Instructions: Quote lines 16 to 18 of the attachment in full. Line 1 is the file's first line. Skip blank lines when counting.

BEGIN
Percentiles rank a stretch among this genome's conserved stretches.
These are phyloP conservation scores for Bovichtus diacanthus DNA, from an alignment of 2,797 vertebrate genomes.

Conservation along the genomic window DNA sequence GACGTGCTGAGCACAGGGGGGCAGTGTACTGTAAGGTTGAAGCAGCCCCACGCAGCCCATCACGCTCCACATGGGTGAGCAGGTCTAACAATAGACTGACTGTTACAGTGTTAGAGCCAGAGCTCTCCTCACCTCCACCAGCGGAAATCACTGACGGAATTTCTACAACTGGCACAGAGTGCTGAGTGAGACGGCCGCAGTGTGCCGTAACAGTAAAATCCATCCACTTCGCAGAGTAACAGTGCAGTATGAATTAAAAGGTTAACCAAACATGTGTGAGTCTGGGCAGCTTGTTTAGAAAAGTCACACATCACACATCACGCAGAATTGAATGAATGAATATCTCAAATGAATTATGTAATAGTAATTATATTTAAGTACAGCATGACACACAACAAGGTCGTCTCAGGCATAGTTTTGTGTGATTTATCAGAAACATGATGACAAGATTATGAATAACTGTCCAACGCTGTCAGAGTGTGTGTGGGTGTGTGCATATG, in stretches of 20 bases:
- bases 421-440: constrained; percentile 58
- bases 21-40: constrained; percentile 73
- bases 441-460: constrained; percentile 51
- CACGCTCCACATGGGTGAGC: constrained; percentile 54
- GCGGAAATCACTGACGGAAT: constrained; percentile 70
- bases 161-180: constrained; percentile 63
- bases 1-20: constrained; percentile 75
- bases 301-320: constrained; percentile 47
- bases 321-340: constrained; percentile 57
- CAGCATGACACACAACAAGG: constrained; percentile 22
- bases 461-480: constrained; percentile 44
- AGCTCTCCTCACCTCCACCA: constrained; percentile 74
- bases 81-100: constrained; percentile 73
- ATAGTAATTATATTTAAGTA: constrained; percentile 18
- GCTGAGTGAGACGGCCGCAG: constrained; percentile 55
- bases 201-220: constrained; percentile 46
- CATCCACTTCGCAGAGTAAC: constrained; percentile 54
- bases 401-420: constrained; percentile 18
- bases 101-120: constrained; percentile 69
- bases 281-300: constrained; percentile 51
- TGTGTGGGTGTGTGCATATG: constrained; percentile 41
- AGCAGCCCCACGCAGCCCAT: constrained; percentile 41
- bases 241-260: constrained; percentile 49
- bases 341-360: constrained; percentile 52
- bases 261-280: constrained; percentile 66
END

- bases 81-100: constrained; percentile 73
- ATAGTAATTATATTTAAGTA: constrained; percentile 18
- GCTGAGTGAGACGGCCGCAG: constrained; percentile 55